The Department of Communicology offers an innovative MA program emphasizing the central processes and functions of human communication. Through course work and research projects, students develop a cross-situational understanding of theory and research in the department’s three areas emphasis: message processing, relational communication, and social influence. Students also have the opportunities to explore other topics of study, such as intercultural communication.
All applicants for the MA program in Communicology must supplement the application and transcripts required by Graduate Division with three letters of recommendation (preferably from professors with whom the applicant has worked), a one-page statement of goals, and the GRE General Test scores.
Intended candidates for the MA should have a strong undergraduate preparation in communication or a closely allied discipline. Students who lack this preparation must make up deficiencies either before or during graduate study. In the latter case, the student will be admitted conditionally, pending removal of the deficiencies. Applicants may be interviewed as well. A minimum TOEFL score of 100 (internet)/600 (paper) is needed for students whose native language is not English.
The department offers both Plan A (thesis) and Plan B/C (non-thesis: applied project or comprehensive exams) programs. The Plan A thesis program requires a minimum of 33 credit hours of graduate work, at least 27 of which must be in Communicology courses numbered 600 and above, including 6 credit hours of COMG 700 Thesis Research. The Plan B applied project program requires a minimum of 33 credit hours of graduate work in courses numbered 600 and above, which includes at least 3 credit hours of COMG 600 Master’s Plan B/C Studies. The comprehensive exam program requires a minimum of 33 credit hours of graduate work in courses numbered 600 and above and one credit of COMG 600. Communicology courses numbered 400 to 499 and courses from allied disciplines may be counted toward the degree only with prior consent of the Director of Graduate Studies. COMG 601 and 602 are required for both Plan A and Plan B programs. Plan A also requires COMG 702 (COMG 620 does not count towards the degree).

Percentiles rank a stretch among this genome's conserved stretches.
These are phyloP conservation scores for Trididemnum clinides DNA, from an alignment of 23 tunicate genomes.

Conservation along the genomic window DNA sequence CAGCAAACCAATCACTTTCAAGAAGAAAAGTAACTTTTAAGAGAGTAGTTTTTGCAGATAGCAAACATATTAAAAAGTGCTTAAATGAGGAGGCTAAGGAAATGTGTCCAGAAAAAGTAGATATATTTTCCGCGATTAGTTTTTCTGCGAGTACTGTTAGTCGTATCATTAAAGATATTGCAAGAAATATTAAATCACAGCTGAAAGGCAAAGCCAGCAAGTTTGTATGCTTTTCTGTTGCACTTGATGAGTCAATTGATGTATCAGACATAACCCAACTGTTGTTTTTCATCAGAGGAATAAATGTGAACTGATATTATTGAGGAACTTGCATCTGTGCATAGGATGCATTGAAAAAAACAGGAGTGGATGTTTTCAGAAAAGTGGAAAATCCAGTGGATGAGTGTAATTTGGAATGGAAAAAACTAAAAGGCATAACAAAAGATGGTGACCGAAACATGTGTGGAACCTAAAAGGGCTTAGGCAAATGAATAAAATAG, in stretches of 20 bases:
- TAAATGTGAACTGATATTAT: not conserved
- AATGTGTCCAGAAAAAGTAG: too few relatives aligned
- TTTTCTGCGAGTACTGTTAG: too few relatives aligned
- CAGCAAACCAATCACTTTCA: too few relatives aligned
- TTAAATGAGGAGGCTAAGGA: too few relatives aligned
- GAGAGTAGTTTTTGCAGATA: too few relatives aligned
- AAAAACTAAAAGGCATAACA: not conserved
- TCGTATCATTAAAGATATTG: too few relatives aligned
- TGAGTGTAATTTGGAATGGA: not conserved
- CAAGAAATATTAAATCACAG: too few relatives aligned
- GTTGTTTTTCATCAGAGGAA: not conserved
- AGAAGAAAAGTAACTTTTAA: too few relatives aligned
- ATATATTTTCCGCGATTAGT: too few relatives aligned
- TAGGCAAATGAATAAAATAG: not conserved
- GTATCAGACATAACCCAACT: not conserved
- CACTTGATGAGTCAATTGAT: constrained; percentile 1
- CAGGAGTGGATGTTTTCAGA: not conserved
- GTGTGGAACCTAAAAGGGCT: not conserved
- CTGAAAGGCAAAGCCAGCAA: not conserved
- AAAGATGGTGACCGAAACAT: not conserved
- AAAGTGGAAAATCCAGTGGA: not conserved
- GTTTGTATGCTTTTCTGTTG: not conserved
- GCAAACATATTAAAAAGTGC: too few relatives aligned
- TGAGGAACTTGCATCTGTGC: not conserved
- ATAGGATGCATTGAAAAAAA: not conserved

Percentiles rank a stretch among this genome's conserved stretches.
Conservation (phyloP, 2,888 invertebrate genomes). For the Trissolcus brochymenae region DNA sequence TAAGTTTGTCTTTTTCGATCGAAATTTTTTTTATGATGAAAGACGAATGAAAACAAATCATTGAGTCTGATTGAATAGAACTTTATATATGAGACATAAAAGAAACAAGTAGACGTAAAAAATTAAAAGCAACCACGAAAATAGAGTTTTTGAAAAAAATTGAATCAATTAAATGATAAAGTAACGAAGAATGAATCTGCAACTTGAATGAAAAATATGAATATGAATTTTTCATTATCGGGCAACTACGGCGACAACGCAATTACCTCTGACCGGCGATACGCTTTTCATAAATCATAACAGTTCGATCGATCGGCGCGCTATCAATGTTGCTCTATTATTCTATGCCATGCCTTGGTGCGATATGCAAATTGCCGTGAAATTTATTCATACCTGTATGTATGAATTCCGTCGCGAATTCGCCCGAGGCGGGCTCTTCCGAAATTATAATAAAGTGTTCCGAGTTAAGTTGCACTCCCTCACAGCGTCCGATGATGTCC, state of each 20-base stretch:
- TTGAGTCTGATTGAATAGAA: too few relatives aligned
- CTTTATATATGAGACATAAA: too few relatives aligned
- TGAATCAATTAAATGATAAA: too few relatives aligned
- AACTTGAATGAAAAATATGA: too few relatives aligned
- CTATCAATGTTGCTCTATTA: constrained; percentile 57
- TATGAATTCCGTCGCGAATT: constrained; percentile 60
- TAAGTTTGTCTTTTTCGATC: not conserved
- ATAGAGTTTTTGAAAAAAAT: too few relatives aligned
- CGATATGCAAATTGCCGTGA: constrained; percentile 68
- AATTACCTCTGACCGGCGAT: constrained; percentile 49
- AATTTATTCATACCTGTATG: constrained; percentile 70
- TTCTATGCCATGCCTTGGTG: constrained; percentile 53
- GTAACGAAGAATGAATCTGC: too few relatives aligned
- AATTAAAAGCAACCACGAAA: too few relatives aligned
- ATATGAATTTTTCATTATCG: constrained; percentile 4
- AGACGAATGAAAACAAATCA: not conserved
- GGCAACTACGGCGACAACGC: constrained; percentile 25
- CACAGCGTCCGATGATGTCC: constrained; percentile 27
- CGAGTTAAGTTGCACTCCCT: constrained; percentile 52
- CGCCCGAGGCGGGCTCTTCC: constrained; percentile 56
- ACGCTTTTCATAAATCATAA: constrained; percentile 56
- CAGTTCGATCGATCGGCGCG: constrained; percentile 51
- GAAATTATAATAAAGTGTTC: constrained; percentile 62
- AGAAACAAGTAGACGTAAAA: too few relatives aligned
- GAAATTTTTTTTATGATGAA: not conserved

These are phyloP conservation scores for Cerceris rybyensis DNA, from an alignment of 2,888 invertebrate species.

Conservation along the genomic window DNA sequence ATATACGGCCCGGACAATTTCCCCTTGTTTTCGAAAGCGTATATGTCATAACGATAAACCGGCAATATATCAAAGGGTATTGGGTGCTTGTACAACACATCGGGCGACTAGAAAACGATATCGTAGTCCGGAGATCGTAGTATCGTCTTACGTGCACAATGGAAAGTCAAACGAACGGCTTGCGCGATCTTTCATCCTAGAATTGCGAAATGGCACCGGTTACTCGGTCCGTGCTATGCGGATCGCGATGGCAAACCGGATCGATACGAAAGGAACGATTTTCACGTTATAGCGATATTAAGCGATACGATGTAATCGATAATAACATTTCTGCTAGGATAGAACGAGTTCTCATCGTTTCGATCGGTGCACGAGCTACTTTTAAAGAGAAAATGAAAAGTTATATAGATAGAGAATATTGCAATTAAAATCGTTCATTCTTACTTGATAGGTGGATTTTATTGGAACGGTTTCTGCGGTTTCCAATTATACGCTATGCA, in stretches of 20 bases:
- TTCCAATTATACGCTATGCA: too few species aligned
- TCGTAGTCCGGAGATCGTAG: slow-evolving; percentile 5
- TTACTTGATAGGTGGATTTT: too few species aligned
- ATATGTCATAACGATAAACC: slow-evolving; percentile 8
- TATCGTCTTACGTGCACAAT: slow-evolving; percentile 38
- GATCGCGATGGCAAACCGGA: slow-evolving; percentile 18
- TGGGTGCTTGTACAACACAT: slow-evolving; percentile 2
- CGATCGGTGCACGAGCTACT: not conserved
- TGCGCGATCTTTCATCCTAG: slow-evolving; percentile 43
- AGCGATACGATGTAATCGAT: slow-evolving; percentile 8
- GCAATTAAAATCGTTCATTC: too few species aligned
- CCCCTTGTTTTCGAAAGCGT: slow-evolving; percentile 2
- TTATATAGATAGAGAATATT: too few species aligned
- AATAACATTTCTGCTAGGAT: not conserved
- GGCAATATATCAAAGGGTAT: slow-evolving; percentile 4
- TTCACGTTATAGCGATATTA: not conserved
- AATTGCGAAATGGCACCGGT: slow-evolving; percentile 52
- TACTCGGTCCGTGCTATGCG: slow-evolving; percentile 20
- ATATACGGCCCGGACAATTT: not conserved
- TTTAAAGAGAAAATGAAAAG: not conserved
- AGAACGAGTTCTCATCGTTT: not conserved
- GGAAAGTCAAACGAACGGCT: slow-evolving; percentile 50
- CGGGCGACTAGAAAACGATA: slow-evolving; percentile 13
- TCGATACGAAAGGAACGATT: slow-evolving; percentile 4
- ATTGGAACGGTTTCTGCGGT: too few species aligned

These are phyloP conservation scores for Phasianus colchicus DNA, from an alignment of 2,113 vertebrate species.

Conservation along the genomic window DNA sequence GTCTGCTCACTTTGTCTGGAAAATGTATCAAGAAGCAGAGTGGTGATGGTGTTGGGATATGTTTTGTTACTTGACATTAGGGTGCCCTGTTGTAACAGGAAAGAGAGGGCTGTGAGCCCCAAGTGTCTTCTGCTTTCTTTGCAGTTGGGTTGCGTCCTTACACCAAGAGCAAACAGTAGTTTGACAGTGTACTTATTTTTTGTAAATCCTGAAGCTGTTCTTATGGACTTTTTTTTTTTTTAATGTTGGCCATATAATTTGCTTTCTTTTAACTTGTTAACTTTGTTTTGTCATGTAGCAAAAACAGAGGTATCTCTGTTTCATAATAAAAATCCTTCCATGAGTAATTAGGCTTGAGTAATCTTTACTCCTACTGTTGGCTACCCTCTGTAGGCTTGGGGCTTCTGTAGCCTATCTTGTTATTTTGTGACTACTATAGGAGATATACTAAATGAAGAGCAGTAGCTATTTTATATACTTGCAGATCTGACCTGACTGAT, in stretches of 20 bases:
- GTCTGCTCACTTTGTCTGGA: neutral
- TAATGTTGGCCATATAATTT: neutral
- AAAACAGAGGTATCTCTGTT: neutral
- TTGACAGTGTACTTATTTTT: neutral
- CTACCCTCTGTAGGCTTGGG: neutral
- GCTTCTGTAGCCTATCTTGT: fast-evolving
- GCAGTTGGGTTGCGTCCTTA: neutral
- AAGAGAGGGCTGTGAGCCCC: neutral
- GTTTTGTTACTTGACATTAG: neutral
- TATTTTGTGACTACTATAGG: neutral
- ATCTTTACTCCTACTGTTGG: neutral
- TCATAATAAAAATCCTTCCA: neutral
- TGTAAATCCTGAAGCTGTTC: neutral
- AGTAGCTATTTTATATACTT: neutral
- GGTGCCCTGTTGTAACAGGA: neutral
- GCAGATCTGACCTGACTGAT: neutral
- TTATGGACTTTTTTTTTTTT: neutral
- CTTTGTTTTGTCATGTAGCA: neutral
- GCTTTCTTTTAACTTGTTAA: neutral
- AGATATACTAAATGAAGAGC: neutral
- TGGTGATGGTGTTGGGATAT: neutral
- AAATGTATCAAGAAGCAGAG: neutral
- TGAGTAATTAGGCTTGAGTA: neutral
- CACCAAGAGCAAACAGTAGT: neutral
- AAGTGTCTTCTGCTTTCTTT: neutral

Successful completion of Plan A requires each candidate to present an acceptable thesis and pass a final oral examination based on the thesis. Plan B requires each student either complete an applied research project or pass written comprehensive exams. Plan B candidates must also pass a final oral examination based on either the research project or the comprehensive exams.